The Senate Labor and Human Resources Committee today approved legislation to raise the minimum wage to $4.65 an hour over three years, and Sen. Edward M. Kennedy, committee chairman, predicted the first increase in eight years would be swiftly approved next week by the full Senate.
The committee approved Kennedy’s bill, which President Bush has threatened to veto, by an 11-5 vote with two Republicans joining Democrats for the majority.
“I think we’ll get an increase. This is going to be before the Congress, before the Senate and before the President in the next few weeks,” Kennedy (D-Mass.) said afterward. The minimum wage now is $3.35 an hour.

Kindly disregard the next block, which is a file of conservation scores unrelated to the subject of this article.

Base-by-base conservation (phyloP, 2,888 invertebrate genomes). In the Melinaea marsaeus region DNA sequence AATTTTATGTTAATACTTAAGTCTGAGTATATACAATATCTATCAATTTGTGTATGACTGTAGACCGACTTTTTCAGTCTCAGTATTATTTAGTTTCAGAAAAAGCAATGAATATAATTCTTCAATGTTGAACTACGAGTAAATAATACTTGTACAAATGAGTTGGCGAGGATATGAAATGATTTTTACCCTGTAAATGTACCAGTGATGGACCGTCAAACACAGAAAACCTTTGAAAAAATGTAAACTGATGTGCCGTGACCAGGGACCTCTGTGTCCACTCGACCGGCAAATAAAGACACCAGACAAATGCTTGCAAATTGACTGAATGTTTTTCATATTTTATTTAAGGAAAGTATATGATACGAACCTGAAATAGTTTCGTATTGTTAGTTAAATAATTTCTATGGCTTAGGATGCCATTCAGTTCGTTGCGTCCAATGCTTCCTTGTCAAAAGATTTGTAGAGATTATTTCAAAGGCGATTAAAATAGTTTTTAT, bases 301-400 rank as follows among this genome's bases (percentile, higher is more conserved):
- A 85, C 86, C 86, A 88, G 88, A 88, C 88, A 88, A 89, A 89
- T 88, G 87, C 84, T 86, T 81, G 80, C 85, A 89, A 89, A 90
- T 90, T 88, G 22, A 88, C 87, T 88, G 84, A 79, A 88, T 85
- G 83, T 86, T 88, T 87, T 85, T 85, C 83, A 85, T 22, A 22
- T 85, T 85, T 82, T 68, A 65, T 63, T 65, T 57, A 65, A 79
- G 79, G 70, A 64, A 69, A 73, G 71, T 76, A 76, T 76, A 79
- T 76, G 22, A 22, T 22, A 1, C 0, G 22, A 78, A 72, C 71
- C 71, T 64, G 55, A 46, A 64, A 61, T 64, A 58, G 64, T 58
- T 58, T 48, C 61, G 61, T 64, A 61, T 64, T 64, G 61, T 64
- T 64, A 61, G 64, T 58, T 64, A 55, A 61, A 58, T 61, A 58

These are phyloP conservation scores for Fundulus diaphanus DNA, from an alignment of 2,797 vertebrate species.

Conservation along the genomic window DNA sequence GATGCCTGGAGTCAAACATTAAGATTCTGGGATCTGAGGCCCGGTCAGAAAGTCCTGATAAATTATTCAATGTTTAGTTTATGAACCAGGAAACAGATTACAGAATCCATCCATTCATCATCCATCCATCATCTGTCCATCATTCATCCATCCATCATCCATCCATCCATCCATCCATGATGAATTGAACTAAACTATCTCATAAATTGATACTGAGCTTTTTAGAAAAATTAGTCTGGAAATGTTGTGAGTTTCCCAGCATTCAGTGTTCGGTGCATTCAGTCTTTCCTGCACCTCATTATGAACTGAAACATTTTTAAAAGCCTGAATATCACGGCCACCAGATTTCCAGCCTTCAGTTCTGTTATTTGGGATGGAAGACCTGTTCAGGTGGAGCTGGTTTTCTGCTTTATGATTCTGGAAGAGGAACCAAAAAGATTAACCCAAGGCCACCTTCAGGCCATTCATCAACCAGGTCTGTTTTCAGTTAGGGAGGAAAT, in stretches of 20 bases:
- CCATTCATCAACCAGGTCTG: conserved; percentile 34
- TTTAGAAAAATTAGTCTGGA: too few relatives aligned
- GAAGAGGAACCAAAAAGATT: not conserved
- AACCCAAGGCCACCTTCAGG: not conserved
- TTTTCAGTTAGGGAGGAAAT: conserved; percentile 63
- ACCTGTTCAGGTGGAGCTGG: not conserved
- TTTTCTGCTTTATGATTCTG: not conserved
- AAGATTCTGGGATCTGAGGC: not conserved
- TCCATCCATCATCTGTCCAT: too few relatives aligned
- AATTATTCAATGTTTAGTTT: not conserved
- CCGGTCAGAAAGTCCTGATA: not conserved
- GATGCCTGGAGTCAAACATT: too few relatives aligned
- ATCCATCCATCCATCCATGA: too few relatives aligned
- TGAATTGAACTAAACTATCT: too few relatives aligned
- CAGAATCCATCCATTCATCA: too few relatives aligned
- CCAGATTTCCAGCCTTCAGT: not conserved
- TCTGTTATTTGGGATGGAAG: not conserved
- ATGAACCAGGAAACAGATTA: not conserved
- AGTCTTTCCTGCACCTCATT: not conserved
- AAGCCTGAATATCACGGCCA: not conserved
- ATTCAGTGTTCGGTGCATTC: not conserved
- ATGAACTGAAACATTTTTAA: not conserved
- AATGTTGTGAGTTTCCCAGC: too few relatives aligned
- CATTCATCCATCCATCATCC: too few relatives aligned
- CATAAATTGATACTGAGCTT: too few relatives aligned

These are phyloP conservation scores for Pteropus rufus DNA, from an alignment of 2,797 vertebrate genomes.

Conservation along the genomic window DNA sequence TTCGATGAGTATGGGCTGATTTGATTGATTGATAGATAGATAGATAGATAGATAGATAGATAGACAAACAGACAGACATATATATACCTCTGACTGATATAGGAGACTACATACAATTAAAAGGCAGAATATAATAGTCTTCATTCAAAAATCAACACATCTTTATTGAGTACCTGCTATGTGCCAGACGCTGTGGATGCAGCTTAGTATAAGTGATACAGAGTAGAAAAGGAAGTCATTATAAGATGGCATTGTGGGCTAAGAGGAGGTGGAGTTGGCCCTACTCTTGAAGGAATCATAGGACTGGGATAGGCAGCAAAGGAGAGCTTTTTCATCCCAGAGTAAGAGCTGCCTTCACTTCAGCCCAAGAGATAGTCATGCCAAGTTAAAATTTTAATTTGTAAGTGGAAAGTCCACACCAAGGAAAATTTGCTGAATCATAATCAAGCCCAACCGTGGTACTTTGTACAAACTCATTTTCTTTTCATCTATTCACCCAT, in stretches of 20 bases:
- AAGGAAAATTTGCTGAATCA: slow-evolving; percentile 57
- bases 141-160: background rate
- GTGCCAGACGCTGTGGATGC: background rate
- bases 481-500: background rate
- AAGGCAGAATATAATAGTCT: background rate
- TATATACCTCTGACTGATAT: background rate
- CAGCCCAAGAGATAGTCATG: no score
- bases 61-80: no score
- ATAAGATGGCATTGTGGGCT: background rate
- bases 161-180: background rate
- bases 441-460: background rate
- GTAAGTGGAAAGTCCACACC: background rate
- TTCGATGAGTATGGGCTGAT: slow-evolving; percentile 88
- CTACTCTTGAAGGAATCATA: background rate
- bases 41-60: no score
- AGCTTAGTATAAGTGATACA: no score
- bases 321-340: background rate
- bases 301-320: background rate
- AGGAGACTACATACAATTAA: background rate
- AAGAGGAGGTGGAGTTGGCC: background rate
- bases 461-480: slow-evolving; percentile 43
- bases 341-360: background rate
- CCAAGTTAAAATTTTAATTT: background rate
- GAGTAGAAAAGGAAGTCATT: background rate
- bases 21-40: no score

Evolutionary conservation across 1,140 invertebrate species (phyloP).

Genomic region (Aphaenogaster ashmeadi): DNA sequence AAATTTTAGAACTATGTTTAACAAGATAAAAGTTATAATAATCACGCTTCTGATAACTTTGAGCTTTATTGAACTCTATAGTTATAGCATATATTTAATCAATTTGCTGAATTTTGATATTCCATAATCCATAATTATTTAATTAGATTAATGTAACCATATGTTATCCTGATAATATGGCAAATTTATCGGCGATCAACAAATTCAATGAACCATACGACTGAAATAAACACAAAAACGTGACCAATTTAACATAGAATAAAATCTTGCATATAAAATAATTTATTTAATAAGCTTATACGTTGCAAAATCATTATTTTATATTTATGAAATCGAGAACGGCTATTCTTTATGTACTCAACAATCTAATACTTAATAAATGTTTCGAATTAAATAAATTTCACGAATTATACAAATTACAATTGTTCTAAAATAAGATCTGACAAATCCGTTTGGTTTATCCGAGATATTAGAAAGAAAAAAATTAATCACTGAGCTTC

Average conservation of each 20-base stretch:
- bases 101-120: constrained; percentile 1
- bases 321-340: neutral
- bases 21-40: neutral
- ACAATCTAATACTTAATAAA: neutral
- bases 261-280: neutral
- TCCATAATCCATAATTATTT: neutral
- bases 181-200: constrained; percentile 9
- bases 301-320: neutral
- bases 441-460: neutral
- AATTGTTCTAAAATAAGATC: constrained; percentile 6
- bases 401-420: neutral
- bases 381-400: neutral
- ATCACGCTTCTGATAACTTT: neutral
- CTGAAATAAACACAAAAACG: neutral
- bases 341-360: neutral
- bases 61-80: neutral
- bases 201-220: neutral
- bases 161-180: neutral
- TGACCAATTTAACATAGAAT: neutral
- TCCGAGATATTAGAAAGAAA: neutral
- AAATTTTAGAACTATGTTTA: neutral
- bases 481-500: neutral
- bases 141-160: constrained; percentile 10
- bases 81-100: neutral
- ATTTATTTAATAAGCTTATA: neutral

Kennedy said he is “glad to listen” to the Administration’s proposal for a lower “training wage” for newly hired workers but said he and committee Democrats remained strongly opposed to it because it has no provision for “real training” and all minimum-wage workers would be covered.
Kennedy predicted that a presidential veto would be overridden. “We’re going to get this legislation achieved,” he said.